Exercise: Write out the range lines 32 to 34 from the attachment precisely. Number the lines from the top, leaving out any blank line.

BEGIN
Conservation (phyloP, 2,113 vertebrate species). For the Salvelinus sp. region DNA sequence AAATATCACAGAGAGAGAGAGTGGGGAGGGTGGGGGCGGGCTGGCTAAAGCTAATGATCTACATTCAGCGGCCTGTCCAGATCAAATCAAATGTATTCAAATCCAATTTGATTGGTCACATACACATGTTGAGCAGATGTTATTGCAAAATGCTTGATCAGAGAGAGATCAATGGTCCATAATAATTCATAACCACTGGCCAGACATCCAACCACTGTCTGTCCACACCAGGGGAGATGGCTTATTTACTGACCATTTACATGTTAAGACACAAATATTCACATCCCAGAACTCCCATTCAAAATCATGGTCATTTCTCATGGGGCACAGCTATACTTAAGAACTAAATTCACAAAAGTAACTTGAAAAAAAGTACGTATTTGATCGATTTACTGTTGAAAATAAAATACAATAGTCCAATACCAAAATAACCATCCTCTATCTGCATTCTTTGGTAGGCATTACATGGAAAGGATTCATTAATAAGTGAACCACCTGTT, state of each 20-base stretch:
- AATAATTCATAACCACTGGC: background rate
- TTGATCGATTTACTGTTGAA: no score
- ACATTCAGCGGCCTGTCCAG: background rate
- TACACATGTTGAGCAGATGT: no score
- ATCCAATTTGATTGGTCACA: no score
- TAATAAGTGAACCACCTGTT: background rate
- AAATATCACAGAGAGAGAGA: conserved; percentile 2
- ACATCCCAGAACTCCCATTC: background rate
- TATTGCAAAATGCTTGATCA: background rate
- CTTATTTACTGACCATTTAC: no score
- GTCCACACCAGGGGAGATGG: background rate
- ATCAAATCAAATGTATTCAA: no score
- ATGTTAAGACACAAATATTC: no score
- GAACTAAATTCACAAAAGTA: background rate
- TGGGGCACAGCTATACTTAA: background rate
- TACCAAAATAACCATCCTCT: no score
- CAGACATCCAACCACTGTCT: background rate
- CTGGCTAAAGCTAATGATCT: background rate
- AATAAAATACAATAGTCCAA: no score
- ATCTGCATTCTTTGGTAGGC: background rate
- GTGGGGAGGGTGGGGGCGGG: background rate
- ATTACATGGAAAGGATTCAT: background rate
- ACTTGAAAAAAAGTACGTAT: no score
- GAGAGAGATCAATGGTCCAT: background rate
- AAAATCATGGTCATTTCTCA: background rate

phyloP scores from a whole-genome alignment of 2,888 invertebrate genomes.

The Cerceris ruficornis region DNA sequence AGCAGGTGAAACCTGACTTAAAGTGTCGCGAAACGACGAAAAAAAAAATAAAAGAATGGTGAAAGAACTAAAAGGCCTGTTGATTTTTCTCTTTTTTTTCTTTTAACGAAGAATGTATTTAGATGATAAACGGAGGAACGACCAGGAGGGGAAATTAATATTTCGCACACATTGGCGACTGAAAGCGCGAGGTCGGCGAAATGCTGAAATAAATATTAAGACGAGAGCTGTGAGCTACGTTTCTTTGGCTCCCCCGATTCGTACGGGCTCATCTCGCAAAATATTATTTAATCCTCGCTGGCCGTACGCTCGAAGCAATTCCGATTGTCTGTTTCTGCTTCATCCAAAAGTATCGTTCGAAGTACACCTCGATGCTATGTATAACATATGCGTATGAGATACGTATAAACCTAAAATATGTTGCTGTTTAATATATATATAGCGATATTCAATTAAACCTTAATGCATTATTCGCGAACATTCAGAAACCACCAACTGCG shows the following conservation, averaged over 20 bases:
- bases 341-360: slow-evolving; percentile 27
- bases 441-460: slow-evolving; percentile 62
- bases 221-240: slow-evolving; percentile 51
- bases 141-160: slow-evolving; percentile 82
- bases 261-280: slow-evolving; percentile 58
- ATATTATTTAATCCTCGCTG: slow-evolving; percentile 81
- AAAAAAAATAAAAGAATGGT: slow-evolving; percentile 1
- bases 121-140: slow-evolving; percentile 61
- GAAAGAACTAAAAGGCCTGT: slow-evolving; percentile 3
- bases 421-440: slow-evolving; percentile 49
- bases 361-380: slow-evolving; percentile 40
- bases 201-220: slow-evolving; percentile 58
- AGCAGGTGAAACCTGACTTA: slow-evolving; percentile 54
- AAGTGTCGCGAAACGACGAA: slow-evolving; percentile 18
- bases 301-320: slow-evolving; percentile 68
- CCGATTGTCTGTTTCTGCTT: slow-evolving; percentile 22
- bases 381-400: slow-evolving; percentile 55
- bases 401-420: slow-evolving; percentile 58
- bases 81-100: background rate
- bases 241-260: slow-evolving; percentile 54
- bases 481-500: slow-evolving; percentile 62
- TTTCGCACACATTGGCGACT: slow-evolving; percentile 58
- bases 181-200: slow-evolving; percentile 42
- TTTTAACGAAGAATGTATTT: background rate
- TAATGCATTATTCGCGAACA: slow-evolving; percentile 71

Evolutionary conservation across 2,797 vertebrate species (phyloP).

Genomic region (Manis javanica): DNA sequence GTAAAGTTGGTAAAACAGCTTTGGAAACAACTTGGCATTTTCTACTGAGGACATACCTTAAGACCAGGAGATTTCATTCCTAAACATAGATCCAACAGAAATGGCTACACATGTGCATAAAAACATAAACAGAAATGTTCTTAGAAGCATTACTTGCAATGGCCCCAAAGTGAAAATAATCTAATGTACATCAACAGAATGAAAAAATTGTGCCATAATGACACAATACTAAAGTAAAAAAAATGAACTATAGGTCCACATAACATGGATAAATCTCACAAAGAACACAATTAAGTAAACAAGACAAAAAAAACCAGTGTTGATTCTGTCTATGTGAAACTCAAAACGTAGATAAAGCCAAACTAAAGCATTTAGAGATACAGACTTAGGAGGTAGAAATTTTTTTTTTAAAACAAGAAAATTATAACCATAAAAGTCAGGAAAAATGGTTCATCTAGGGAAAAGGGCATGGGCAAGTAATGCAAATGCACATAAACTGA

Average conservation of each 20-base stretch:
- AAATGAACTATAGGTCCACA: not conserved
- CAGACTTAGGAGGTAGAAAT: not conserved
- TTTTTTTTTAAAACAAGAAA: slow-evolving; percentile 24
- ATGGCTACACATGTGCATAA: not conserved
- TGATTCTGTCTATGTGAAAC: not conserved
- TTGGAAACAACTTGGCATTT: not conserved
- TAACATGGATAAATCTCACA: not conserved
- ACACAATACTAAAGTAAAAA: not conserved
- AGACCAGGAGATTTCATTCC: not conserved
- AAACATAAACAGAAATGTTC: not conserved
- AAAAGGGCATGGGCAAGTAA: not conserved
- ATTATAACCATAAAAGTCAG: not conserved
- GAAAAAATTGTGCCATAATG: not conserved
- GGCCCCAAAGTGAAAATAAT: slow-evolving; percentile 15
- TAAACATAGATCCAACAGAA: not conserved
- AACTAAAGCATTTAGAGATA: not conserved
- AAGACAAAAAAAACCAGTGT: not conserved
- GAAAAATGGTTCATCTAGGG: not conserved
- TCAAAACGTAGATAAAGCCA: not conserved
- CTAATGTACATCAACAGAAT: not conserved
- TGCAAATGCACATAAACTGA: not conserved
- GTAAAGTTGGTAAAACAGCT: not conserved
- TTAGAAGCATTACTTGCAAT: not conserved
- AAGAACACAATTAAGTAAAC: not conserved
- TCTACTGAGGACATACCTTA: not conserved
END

- bases 141-160: slow-evolving; percentile 82
- bases 261-280: slow-evolving; percentile 58
- ATATTATTTAATCCTCGCTG: slow-evolving; percentile 81